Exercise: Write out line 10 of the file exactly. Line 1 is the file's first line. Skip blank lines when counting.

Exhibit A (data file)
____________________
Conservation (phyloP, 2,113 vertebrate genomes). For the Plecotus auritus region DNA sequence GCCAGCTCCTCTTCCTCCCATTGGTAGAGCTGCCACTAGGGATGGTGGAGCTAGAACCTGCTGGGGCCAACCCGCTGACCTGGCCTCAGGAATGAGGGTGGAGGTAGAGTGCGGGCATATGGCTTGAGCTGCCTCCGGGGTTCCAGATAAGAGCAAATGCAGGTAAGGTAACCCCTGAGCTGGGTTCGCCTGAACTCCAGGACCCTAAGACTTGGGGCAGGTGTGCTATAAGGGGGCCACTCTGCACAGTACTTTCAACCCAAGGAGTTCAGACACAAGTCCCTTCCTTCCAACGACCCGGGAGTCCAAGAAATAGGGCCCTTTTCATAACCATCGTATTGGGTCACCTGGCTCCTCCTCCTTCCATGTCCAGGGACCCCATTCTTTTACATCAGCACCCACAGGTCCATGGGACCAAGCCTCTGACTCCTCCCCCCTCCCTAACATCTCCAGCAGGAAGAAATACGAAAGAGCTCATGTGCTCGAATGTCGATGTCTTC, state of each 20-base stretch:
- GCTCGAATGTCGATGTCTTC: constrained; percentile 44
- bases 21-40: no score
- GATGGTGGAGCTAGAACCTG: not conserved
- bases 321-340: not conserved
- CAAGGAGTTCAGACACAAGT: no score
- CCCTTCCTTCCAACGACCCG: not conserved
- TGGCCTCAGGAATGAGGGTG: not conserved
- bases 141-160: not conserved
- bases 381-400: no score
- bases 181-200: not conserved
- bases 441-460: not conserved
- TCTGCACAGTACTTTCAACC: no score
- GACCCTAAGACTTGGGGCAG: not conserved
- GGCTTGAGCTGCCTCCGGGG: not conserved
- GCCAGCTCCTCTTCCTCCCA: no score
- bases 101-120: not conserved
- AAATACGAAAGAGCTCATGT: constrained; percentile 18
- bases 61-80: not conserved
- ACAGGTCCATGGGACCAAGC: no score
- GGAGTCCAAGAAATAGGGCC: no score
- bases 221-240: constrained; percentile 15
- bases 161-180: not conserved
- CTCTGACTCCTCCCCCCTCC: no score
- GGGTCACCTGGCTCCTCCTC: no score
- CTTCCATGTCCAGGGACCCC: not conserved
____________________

- bases 381-400: no score